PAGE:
Good safety management

shows on the bottom line ‘No fads, no trends, no buzzwords – just good management directly improving our business results,’ says group safety manager Peter Drillingcourt about DNV’s safety management system used at Golden Vale Dairies. TEXT: KRISTIAN.LINDOE@DNV.COM

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Peter Drillingcourt explains: ‘We have an obligation to make sure our employees are safe, and through a systematic approach to safety we also monitor loss control and involve all employees and managers in the process.’ When introducing the system Sexton Cahill, Human Resources Director, challenged Golden Vale’s managers and employees: ‘Try to find one element in this system that does not add value to the company!’ DNV’s safety management system looked good on paper, and after implementing it, some of the group’s plants asked permission to go for higher safety levels than planned. Another initiative was to develop a Safety Improvement Scheme, where problems encountered in daily operations are recorded in a systematic manner and the management ensures funding for quick implementing of solutions.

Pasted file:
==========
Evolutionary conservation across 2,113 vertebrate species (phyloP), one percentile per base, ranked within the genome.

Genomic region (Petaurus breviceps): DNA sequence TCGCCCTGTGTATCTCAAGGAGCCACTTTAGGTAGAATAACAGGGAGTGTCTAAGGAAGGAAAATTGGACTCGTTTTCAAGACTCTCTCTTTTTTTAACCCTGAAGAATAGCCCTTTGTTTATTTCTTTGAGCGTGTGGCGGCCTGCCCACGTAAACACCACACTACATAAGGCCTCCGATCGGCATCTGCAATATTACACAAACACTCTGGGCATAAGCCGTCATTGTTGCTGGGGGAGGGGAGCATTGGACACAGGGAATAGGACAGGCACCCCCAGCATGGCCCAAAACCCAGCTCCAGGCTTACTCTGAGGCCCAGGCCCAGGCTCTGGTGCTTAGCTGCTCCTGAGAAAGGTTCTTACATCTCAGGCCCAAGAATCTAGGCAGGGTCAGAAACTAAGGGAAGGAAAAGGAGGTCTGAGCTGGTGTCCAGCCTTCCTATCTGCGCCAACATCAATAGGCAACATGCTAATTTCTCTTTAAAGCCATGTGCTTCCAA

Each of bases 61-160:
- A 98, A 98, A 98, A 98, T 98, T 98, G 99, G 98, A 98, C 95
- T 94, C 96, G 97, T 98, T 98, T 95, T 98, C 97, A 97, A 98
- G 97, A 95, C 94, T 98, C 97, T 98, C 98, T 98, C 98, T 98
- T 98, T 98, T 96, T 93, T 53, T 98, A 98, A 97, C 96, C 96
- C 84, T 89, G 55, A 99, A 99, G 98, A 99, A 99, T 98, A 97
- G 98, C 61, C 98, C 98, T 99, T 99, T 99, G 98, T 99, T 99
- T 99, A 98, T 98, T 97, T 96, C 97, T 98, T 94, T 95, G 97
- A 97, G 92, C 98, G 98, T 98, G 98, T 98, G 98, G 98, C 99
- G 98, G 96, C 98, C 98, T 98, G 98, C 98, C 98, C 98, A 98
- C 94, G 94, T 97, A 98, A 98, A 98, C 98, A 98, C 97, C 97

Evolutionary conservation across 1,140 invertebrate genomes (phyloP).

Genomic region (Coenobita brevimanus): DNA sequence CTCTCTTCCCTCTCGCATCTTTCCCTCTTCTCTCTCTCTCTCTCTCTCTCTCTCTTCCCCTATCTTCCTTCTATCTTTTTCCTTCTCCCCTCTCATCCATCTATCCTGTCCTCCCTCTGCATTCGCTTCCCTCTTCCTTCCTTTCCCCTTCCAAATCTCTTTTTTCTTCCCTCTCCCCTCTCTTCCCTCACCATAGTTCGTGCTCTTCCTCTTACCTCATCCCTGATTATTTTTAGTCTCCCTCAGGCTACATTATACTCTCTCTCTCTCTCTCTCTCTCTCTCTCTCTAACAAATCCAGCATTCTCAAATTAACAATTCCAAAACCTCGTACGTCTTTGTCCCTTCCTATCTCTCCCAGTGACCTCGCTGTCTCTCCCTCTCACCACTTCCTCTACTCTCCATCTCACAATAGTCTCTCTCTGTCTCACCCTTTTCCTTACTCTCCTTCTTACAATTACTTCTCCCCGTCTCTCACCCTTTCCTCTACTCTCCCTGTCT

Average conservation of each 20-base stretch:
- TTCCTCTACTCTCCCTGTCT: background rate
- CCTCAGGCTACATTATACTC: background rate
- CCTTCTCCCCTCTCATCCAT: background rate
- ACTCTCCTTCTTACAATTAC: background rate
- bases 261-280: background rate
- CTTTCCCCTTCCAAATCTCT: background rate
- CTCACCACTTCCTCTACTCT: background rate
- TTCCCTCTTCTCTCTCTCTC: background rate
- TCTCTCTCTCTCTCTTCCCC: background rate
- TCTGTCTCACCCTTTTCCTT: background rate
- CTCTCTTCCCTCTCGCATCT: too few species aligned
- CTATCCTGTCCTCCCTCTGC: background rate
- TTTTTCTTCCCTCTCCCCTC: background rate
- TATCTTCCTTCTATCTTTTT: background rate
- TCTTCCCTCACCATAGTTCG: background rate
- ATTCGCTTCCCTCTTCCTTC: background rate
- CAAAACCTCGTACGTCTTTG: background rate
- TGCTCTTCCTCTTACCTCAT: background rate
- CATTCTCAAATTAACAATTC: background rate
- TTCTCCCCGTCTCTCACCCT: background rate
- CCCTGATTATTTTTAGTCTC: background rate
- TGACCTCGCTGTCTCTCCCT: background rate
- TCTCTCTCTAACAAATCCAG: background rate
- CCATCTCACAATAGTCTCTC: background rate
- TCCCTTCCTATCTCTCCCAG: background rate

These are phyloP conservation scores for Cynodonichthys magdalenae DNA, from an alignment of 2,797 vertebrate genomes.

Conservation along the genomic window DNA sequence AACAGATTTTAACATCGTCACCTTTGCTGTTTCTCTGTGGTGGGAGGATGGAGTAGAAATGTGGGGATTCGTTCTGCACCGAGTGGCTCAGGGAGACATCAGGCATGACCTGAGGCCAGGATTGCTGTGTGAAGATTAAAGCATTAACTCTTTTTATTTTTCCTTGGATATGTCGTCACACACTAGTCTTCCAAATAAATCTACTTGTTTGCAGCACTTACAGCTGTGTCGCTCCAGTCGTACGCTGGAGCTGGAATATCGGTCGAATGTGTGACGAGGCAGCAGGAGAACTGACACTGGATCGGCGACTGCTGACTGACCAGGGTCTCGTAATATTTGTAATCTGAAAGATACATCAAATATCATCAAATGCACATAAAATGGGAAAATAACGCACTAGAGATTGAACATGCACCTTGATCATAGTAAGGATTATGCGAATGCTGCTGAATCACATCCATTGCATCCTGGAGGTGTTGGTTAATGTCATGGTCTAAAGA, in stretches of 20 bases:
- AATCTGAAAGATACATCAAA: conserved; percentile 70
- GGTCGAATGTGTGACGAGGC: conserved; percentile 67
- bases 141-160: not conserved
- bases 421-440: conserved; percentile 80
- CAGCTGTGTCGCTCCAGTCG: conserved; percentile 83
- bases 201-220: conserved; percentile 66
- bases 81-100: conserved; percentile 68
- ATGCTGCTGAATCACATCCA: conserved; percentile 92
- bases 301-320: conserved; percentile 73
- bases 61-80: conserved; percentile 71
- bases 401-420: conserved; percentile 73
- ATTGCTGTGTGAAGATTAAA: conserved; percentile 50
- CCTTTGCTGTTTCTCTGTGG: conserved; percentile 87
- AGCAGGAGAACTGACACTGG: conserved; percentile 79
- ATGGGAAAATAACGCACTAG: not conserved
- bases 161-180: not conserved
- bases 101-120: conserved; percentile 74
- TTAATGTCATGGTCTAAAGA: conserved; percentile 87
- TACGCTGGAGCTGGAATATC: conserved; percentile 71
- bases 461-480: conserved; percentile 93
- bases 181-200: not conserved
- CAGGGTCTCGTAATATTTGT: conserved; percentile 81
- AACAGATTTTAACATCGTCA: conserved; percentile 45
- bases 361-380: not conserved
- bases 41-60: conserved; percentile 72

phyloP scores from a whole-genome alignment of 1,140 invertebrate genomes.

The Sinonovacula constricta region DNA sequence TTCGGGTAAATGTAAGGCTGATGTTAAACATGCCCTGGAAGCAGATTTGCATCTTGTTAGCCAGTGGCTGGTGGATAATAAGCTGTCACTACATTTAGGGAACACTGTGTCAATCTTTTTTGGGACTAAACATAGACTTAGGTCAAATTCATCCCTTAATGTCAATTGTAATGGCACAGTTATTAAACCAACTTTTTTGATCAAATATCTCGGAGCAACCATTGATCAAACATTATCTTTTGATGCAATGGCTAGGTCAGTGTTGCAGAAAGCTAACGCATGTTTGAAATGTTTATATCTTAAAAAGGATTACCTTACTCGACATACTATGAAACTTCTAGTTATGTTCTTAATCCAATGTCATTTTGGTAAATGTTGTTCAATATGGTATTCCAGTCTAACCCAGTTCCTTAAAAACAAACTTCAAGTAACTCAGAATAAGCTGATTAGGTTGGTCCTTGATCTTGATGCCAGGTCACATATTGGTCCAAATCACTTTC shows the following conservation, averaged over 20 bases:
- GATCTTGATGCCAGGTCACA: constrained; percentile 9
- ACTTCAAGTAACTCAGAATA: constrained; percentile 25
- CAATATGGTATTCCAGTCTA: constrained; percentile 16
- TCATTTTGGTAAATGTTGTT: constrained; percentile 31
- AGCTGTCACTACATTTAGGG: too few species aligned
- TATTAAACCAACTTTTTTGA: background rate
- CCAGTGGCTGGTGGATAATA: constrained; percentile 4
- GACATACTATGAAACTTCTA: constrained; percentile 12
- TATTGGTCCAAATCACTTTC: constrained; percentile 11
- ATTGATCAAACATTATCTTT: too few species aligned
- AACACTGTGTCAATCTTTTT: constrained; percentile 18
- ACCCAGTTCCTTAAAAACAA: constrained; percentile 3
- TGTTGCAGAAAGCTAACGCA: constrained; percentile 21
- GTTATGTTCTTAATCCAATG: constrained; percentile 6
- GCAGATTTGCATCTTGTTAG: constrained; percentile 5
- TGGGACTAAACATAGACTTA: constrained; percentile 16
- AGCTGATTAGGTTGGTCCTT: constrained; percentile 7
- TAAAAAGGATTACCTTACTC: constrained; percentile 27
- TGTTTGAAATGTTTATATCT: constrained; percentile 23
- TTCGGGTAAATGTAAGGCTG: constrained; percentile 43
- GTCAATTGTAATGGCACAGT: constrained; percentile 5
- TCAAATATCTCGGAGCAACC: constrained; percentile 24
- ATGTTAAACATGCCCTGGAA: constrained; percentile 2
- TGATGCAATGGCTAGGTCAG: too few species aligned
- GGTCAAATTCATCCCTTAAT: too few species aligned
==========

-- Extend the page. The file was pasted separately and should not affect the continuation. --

New product development and continued investment and research are critical to Golden Vale's success.